• ## sage/matrix/matrix_dense.pyx

diff -r 48b53a103bc4 -r 910a3bd6262f sage/matrix/matrix_dense.pyx
 a [nr - t for t in reversed(row_divs)]) return atrans def _elementwise_product(self, right): r""" Returns the elementwise product of two dense matrices with identical base rings. This routine assumes that self and right are both matrices, both dense, with identical sizes and with identical base rings.  It is "unsafe" in the sense that these conditions are not checked and no sensible errors are raised. This routine is meant to be called from the meth:~sage.matrix.matrix2.Matrix.elementwise_product method, which will ensure that this routine receives proper input.  More thorough documentation is provided there. EXAMPLE:: sage: A = matrix(ZZ, 2, range(6), sparse=False) sage: B = matrix(ZZ, 2, [1,0,2,0,3,0], sparse=False) sage: A._elementwise_product(B) [ 0  0  4] [ 0 12  0] AUTHOR: - Rob Beezer (2009-07-14) """ cdef Py_ssize_t r, c cdef Matrix_dense other, prod nc, nr = self.ncols(), self.nrows() other = right prod = self.new_matrix(nr, nc, copy=False, coerce=False) for r in range(nr): for c in range(nc): entry = self.get_unsafe(r,c)*other.get_unsafe(r,c) prod.set_unsafe(r,c,entry) return prod def apply_morphism(self, phi): """ Apply the morphism phi to the coefficients of this dense matrix.
• ## sage/matrix/matrix_sparse.pyx

diff -r 48b53a103bc4 -r 910a3bd6262f sage/matrix/matrix_sparse.pyx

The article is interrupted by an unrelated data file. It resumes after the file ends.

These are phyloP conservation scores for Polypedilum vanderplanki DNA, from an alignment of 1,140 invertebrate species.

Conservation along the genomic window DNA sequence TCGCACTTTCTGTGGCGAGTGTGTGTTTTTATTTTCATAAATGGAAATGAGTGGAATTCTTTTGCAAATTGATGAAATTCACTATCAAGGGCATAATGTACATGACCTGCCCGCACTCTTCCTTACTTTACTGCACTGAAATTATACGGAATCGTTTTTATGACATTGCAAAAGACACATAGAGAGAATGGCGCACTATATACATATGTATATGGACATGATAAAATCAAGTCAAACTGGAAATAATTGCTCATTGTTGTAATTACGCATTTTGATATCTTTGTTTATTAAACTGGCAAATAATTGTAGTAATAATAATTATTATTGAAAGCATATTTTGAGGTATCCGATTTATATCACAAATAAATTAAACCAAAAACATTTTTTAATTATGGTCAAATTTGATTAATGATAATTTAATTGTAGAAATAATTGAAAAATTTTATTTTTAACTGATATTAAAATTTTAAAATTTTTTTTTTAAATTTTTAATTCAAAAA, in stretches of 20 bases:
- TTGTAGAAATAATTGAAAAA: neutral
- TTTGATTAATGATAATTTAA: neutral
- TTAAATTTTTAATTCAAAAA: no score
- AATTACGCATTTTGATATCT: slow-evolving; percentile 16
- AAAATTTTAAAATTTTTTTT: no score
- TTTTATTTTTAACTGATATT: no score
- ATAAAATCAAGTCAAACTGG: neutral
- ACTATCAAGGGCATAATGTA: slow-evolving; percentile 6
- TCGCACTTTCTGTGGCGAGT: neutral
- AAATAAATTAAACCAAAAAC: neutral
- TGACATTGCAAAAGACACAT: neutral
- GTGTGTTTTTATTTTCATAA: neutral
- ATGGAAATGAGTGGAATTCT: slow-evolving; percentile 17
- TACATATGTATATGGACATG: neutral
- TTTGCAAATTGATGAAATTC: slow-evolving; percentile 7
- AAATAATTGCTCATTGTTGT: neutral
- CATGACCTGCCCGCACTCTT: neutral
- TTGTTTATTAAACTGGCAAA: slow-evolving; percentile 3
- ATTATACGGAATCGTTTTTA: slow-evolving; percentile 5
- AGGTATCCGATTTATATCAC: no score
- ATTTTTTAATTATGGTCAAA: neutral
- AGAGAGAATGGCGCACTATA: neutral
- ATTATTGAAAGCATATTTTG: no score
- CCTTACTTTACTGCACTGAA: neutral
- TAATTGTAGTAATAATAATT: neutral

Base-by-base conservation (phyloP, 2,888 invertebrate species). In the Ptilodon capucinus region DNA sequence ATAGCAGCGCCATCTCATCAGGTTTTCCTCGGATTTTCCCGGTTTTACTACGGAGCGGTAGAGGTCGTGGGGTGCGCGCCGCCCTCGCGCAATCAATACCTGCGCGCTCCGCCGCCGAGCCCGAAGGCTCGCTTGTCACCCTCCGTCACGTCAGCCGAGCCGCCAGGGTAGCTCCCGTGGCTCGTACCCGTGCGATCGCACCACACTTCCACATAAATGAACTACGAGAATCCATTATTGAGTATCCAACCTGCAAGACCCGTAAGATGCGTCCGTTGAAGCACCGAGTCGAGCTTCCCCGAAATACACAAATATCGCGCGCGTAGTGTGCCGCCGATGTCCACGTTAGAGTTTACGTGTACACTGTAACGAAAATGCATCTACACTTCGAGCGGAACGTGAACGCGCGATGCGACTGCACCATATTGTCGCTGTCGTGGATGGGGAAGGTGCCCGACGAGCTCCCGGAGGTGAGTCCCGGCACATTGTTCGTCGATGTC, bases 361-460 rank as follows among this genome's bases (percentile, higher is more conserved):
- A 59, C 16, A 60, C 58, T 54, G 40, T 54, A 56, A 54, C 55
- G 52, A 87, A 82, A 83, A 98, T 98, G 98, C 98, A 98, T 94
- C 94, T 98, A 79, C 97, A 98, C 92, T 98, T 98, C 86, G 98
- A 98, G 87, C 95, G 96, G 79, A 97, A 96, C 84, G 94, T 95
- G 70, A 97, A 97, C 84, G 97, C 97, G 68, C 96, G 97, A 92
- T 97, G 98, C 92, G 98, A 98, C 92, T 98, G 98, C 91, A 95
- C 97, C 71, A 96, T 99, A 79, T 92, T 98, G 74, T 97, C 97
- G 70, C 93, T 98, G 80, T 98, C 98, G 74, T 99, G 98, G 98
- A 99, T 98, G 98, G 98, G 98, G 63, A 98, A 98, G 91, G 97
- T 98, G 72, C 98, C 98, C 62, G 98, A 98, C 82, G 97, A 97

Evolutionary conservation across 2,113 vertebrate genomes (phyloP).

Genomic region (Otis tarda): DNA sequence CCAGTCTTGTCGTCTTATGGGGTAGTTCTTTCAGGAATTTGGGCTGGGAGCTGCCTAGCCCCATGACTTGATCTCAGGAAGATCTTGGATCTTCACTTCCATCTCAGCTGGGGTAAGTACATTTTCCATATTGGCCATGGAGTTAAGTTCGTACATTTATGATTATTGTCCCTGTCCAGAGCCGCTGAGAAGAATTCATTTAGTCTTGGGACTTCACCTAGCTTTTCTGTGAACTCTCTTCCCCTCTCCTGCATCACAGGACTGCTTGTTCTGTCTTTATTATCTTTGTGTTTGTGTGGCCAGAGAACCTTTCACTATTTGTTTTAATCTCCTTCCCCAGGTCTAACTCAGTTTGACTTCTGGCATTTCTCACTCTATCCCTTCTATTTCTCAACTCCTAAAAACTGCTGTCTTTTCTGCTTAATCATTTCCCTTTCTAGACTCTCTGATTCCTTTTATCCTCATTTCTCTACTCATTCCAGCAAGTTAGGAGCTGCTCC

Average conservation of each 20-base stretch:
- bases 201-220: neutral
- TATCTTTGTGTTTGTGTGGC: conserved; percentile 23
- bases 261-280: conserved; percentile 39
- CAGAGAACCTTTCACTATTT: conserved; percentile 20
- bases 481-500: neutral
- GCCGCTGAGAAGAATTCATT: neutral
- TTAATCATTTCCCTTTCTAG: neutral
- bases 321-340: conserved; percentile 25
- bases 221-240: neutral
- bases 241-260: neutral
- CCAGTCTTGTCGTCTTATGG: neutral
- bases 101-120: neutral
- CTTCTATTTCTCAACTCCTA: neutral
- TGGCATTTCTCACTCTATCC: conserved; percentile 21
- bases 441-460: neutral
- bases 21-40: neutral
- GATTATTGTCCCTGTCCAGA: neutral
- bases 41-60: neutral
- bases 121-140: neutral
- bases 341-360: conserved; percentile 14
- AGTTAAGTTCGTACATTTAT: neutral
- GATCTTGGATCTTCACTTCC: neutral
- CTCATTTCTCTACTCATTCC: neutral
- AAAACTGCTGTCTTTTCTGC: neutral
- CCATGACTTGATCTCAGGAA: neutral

a self.cache('charpoly', f) return f def _elementwise_product(self, right): r""" Returns the elementwise product of two sparse matrices with identical base rings. This routine assumes that self and right are both matrices, both sparse, with identical sizes and with identical base rings.  It is "unsafe" in the sense that these conditions are not checked and no sensible errors are raised. This routine is meant to be called from the meth:~sage.matrix.matrix2.Matrix.elementwise_product method, which will ensure that this routine receives proper input.  More thorough documentation is provided there. EXAMPLE:: sage: A = matrix(ZZ, 2, range(6), sparse=True) sage: B = matrix(ZZ, 2, [1,0,2,0,3,0], sparse=True) sage: A._elementwise_product(B) [ 0  0  4] [ 0 12  0] AUTHOR: - Rob Beezer (2009-07-14) """ cdef Py_ssize_t k, r, c cdef Matrix_sparse other, prod nc, nr = self.ncols(), self.nrows() other = right prod = self.new_matrix(nr, nc, copy=False, coerce=False) nzleft = self.nonzero_positions(copy=False) nzright = other.nonzero_positions(copy=False) for k from 0 <= k < len(nzleft): r = get_ij(nzleft, k, 0) c = get_ij(nzleft, k, 1) if (r,c) in nzright: entry = self.get_unsafe(r,c)*other.get_unsafe(r,c) prod.set_unsafe(r,c,entry) return prod def apply_morphism(self, phi): """ Apply the morphism phi to the coefficients of this sparse matrix.